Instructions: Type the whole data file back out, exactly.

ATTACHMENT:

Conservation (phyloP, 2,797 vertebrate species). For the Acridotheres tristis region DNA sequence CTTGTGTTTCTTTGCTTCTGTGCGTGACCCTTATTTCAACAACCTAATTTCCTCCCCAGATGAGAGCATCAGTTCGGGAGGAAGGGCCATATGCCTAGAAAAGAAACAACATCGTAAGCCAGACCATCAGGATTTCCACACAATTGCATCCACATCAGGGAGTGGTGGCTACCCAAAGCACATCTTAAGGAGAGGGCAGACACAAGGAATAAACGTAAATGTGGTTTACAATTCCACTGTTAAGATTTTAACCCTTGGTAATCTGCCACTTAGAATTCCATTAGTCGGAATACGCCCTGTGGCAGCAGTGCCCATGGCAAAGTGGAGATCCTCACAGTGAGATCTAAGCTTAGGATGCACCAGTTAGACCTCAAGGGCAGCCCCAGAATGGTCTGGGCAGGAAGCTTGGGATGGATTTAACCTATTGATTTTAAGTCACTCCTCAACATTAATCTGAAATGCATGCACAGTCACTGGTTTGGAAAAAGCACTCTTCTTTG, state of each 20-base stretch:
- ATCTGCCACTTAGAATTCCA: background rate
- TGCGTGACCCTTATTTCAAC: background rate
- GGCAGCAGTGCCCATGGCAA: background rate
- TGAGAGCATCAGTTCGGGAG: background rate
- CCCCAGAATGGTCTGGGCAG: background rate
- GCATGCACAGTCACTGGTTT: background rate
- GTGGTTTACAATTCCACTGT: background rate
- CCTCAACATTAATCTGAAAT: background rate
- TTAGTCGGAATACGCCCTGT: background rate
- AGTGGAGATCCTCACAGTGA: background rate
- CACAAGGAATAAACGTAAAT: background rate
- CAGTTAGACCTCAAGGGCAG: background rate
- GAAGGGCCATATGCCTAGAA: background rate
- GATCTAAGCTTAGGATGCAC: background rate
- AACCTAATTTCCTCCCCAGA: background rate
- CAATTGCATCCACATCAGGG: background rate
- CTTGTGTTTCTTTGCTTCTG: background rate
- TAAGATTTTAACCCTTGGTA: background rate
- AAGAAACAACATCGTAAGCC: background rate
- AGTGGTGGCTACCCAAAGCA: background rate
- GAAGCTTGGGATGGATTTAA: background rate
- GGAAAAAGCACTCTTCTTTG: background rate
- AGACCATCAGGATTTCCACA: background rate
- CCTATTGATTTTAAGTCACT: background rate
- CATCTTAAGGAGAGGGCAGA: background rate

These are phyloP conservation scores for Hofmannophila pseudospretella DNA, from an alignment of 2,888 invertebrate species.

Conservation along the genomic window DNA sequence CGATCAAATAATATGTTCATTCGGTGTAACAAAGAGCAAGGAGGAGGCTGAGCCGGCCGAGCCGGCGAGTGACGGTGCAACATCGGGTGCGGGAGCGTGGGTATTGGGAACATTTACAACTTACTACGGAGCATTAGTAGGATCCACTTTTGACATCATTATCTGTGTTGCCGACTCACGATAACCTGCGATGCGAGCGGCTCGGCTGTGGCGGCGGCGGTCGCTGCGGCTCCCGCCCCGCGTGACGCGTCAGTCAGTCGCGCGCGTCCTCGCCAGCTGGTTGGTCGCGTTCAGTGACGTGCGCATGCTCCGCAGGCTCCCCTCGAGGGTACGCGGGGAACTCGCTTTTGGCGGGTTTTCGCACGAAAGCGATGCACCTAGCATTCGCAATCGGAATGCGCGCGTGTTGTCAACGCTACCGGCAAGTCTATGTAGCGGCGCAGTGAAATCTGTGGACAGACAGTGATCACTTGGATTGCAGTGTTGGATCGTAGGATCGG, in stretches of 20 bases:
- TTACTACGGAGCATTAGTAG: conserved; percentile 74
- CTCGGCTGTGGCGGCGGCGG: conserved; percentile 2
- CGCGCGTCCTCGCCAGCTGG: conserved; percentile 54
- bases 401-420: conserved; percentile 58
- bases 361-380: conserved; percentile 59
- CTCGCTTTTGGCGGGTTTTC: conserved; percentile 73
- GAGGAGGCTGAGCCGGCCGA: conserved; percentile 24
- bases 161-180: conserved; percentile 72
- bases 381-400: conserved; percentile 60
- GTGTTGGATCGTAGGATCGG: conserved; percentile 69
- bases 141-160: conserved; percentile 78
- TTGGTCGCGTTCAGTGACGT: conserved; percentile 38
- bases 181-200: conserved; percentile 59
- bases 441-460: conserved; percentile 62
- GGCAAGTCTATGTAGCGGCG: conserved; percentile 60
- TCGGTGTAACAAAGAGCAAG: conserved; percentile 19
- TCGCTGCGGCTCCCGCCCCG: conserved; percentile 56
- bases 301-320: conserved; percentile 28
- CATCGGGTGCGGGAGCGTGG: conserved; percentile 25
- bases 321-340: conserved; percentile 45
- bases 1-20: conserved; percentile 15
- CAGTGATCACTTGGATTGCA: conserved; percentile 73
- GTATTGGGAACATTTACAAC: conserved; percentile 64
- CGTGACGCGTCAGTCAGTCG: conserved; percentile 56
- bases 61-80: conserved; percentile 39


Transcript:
Conservation (phyloP, 2,797 vertebrate species). For the Acridotheres tristis region DNA sequence CTTGTGTTTCTTTGCTTCTGTGCGTGACCCTTATTTCAACAACCTAATTTCCTCCCCAGATGAGAGCATCAGTTCGGGAGGAAGGGCCATATGCCTAGAAAAGAAACAACATCGTAAGCCAGACCATCAGGATTTCCACACAATTGCATCCACATCAGGGAGTGGTGGCTACCCAAAGCACATCTTAAGGAGAGGGCAGACACAAGGAATAAACGTAAATGTGGTTTACAATTCCACTGTTAAGATTTTAACCCTTGGTAATCTGCCACTTAGAATTCCATTAGTCGGAATACGCCCTGTGGCAGCAGTGCCCATGGCAAAGTGGAGATCCTCACAGTGAGATCTAAGCTTAGGATGCACCAGTTAGACCTCAAGGGCAGCCCCAGAATGGTCTGGGCAGGAAGCTTGGGATGGATTTAACCTATTGATTTTAAGTCACTCCTCAACATTAATCTGAAATGCATGCACAGTCACTGGTTTGGAAAAAGCACTCTTCTTTG, state of each 20-base stretch:
- ATCTGCCACTTAGAATTCCA: background rate
- TGCGTGACCCTTATTTCAAC: background rate
- GGCAGCAGTGCCCATGGCAA: background rate
- TGAGAGCATCAGTTCGGGAG: background rate
- CCCCAGAATGGTCTGGGCAG: background rate
- GCATGCACAGTCACTGGTTT: background rate
- GTGGTTTACAATTCCACTGT: background rate
- CCTCAACATTAATCTGAAAT: background rate
- TTAGTCGGAATACGCCCTGT: background rate
- AGTGGAGATCCTCACAGTGA: background rate
- CACAAGGAATAAACGTAAAT: background rate
- CAGTTAGACCTCAAGGGCAG: background rate
- GAAGGGCCATATGCCTAGAA: background rate
- GATCTAAGCTTAGGATGCAC: background rate
- AACCTAATTTCCTCCCCAGA: background rate
- CAATTGCATCCACATCAGGG: background rate
- CTTGTGTTTCTTTGCTTCTG: background rate
- TAAGATTTTAACCCTTGGTA: background rate
- AAGAAACAACATCGTAAGCC: background rate
- AGTGGTGGCTACCCAAAGCA: background rate
- GAAGCTTGGGATGGATTTAA: background rate
- GGAAAAAGCACTCTTCTTTG: background rate
- AGACCATCAGGATTTCCACA: background rate
- CCTATTGATTTTAAGTCACT: background rate
- CATCTTAAGGAGAGGGCAGA: background rate

These are phyloP conservation scores for Hofmannophila pseudospretella DNA, from an alignment of 2,888 invertebrate species.

Conservation along the genomic window DNA sequence CGATCAAATAATATGTTCATTCGGTGTAACAAAGAGCAAGGAGGAGGCTGAGCCGGCCGAGCCGGCGAGTGACGGTGCAACATCGGGTGCGGGAGCGTGGGTATTGGGAACATTTACAACTTACTACGGAGCATTAGTAGGATCCACTTTTGACATCATTATCTGTGTTGCCGACTCACGATAACCTGCGATGCGAGCGGCTCGGCTGTGGCGGCGGCGGTCGCTGCGGCTCCCGCCCCGCGTGACGCGTCAGTCAGTCGCGCGCGTCCTCGCCAGCTGGTTGGTCGCGTTCAGTGACGTGCGCATGCTCCGCAGGCTCCCCTCGAGGGTACGCGGGGAACTCGCTTTTGGCGGGTTTTCGCACGAAAGCGATGCACCTAGCATTCGCAATCGGAATGCGCGCGTGTTGTCAACGCTACCGGCAAGTCTATGTAGCGGCGCAGTGAAATCTGTGGACAGACAGTGATCACTTGGATTGCAGTGTTGGATCGTAGGATCGG, in stretches of 20 bases:
- TTACTACGGAGCATTAGTAG: conserved; percentile 74
- CTCGGCTGTGGCGGCGGCGG: conserved; percentile 2
- CGCGCGTCCTCGCCAGCTGG: conserved; percentile 54
- bases 401-420: conserved; percentile 58
- bases 361-380: conserved; percentile 59
- CTCGCTTTTGGCGGGTTTTC: conserved; percentile 73
- GAGGAGGCTGAGCCGGCCGA: conserved; percentile 24
- bases 161-180: conserved; percentile 72
- bases 381-400: conserved; percentile 60
- GTGTTGGATCGTAGGATCGG: conserved; percentile 69
- bases 141-160: conserved; percentile 78
- TTGGTCGCGTTCAGTGACGT: conserved; percentile 38
- bases 181-200: conserved; percentile 59
- bases 441-460: conserved; percentile 62
- GGCAAGTCTATGTAGCGGCG: conserved; percentile 60
- TCGGTGTAACAAAGAGCAAG: conserved; percentile 19
- TCGCTGCGGCTCCCGCCCCG: conserved; percentile 56
- bases 301-320: conserved; percentile 28
- CATCGGGTGCGGGAGCGTGG: conserved; percentile 25
- bases 321-340: conserved; percentile 45
- bases 1-20: conserved; percentile 15
- CAGTGATCACTTGGATTGCA: conserved; percentile 73
- GTATTGGGAACATTTACAAC: conserved; percentile 64
- CGTGACGCGTCAGTCAGTCG: conserved; percentile 56
- bases 61-80: conserved; percentile 39